Q: Why are more cancer treatment centers offering yoga programs?
A: Yoga is now among the recommended activities to improve quality of life during and after cancer treatment for some cancer survivors. Research is growing in support of physical benefits of exercise during and after cancer treatment, and while limited research shows such benefits with yoga, this probably varies with the amount and type of movement. According to clinical practice guidelines for breast cancer from the Society for Integrative Oncology, yoga has enough research supporting its use that it should be offered to breast cancer survivors seeking ways to decrease anxiety and improve mood. Although research suggests that improvements in sleep quality and quality of life may be small, it may also be helpful for these purposes to some breast cancer survivors.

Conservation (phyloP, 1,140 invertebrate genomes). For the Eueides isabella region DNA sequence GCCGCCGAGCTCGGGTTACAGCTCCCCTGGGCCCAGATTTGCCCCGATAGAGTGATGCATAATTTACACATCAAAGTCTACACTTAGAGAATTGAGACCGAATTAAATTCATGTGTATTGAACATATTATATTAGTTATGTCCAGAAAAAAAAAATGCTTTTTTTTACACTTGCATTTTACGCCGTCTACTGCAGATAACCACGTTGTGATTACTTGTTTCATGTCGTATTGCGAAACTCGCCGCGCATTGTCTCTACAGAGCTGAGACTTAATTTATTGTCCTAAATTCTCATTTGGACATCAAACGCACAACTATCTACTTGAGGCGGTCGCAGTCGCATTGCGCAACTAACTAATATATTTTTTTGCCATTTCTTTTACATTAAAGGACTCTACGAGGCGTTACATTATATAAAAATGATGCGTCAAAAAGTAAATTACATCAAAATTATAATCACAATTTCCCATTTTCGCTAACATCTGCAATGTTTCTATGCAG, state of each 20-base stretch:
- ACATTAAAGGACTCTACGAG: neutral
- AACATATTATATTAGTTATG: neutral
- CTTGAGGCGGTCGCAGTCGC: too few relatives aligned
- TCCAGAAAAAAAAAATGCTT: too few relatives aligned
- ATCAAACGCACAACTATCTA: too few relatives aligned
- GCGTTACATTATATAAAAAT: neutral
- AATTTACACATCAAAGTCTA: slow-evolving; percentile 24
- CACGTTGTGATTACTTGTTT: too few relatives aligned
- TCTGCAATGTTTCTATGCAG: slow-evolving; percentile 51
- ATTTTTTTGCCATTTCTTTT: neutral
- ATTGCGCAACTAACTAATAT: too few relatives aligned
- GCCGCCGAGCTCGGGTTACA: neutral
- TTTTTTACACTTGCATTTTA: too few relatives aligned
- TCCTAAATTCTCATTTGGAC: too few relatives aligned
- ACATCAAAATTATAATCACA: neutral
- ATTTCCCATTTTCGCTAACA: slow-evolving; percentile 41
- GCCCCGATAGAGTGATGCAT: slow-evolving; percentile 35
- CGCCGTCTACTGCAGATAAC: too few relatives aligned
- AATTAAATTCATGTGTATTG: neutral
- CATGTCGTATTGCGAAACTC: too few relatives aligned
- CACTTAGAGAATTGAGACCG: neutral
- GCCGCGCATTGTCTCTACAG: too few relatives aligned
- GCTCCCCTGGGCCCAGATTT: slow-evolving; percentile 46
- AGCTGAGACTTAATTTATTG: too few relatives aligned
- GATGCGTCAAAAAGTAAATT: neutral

A randomized controlled trial published after release of these guidelines also indicates potential for yoga to decrease menopausal symptoms in women taking anti-estrogen medications and to reduce fatigue. Less research is available regarding yoga among survivors of other cancers, although some studies do report improvements in sleep and health-related quality of life.
Other forms of “meditative movement,” such as tai chi and qigong, could potentially offer similar benefits. Studies suggest that meditation, group programs in stress reduction, massage, music therapy, relaxation techniques and breathing exercises can also help address side effects faced by cancer survivors. Yoga includes a variety of forms; each may offer somewhat different benefits, and depending on physical limitations for an individual cancer survivor, some may be more appropriate than others. As with any plans for physical activity, cancer survivors may want to discuss interest in yoga, and potential for any recommended modifications, with their health care providers.